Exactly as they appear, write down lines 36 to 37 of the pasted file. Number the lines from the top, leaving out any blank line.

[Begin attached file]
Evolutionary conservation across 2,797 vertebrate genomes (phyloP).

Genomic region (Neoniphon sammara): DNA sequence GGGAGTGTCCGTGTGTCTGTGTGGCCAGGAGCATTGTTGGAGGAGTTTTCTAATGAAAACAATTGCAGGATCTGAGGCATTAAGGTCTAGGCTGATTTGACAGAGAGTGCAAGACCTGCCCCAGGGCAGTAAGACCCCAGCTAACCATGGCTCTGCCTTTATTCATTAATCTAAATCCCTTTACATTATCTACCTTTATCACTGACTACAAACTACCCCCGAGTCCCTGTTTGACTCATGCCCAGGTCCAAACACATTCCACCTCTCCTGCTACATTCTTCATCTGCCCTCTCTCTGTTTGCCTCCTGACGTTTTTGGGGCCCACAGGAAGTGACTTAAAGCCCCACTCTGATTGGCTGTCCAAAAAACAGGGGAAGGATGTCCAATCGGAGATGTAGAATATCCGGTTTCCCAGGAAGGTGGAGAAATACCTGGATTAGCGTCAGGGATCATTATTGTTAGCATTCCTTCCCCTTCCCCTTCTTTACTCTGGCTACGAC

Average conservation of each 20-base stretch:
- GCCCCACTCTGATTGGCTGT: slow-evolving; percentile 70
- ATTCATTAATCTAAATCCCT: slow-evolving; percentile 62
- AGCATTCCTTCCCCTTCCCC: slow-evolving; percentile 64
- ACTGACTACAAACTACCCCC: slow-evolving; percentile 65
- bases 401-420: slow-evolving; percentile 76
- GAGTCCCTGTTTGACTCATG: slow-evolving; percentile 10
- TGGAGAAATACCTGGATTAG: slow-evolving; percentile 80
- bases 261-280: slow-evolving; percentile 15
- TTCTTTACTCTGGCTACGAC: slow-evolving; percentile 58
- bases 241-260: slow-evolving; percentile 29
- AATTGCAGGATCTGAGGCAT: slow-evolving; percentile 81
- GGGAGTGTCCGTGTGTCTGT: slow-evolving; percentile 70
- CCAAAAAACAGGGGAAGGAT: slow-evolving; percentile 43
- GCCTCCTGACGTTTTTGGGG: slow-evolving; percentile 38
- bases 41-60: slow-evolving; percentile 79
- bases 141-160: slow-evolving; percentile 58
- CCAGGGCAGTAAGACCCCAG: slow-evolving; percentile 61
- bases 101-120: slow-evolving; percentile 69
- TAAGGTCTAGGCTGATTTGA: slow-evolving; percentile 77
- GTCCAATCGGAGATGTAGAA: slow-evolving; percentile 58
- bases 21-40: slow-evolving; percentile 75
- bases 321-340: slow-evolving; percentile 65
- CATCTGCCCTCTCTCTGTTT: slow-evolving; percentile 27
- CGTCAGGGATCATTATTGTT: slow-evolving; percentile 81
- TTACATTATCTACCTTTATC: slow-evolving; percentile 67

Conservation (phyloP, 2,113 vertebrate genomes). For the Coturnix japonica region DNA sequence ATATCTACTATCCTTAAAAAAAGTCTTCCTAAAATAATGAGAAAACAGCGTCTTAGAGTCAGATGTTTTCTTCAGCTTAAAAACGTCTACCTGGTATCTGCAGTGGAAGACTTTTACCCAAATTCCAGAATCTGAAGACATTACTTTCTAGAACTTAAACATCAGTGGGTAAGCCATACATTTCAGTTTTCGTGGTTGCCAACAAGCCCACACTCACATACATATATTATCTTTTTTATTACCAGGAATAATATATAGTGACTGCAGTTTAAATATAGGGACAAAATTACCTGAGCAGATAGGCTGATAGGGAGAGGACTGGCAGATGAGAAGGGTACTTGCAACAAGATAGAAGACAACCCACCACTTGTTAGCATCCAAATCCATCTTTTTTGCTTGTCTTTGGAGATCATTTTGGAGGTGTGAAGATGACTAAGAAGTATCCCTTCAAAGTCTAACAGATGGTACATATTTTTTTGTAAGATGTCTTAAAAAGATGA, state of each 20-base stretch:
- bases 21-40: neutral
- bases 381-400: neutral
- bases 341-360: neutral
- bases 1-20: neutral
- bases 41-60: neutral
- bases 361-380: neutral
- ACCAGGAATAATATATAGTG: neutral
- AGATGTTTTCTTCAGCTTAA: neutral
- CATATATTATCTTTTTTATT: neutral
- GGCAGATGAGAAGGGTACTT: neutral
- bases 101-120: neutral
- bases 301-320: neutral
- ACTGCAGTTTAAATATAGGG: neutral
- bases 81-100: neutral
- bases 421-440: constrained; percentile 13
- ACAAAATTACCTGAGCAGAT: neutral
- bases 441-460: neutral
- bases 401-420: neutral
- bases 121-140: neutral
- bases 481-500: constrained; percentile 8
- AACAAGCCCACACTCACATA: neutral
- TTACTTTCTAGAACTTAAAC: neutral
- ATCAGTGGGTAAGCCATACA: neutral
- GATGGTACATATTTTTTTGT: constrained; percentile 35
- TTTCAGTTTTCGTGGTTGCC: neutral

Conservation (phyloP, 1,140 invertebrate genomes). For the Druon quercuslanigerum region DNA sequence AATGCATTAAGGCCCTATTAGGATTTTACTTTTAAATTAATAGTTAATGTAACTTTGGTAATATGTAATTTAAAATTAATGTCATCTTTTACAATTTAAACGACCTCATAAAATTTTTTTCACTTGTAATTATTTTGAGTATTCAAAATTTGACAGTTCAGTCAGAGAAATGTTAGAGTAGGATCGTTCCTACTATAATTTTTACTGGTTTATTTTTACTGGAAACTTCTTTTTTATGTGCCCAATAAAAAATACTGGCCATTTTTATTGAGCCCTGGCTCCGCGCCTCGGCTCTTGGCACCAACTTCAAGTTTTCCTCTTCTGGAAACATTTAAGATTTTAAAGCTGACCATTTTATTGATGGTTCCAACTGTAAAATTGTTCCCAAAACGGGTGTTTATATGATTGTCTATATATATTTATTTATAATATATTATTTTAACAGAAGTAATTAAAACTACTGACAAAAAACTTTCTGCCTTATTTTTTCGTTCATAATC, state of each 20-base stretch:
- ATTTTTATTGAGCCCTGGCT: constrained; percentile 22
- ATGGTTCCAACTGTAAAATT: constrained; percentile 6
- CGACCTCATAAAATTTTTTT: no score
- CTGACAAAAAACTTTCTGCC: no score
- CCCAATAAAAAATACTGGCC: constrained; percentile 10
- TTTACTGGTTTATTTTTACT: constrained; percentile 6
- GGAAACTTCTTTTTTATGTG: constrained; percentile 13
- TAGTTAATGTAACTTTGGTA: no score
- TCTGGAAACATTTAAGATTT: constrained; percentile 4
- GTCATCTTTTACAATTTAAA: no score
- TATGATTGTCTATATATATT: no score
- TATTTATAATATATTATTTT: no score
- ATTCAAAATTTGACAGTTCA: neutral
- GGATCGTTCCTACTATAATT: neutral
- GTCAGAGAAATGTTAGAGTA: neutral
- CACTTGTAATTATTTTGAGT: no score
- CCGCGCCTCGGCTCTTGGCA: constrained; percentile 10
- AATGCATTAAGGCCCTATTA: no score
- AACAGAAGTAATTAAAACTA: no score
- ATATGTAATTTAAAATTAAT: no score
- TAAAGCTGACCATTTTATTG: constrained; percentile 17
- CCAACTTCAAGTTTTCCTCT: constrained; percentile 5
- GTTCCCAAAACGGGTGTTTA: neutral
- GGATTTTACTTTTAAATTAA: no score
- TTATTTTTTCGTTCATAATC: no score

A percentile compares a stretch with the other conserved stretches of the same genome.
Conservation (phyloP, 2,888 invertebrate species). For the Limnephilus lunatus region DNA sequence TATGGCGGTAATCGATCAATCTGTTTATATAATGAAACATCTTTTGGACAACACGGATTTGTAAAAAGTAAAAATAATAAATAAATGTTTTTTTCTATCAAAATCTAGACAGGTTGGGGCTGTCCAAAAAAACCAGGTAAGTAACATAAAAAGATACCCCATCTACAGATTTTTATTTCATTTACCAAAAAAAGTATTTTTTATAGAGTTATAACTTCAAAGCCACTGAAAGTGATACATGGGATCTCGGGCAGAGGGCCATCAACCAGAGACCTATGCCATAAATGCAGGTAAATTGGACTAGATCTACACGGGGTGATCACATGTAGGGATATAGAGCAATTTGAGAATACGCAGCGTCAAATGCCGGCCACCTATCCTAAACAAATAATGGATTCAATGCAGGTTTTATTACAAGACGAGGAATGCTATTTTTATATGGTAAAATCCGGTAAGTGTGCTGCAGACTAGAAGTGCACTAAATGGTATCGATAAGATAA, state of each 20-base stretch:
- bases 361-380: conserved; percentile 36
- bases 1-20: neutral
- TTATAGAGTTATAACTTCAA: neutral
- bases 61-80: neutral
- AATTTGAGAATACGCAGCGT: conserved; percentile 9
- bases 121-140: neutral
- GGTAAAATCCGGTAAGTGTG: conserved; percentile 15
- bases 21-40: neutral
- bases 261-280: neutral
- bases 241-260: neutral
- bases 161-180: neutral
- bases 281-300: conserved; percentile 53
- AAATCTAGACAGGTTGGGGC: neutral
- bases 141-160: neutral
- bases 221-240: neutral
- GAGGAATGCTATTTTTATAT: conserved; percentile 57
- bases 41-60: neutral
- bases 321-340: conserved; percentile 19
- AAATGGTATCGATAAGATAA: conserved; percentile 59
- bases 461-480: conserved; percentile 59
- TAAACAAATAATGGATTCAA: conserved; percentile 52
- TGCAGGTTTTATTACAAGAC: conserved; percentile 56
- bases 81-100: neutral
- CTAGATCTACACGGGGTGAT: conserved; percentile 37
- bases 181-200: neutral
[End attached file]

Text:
- ACCAGGAATAATATATAGTG: neutral
- AGATGTTTTCTTCAGCTTAA: neutral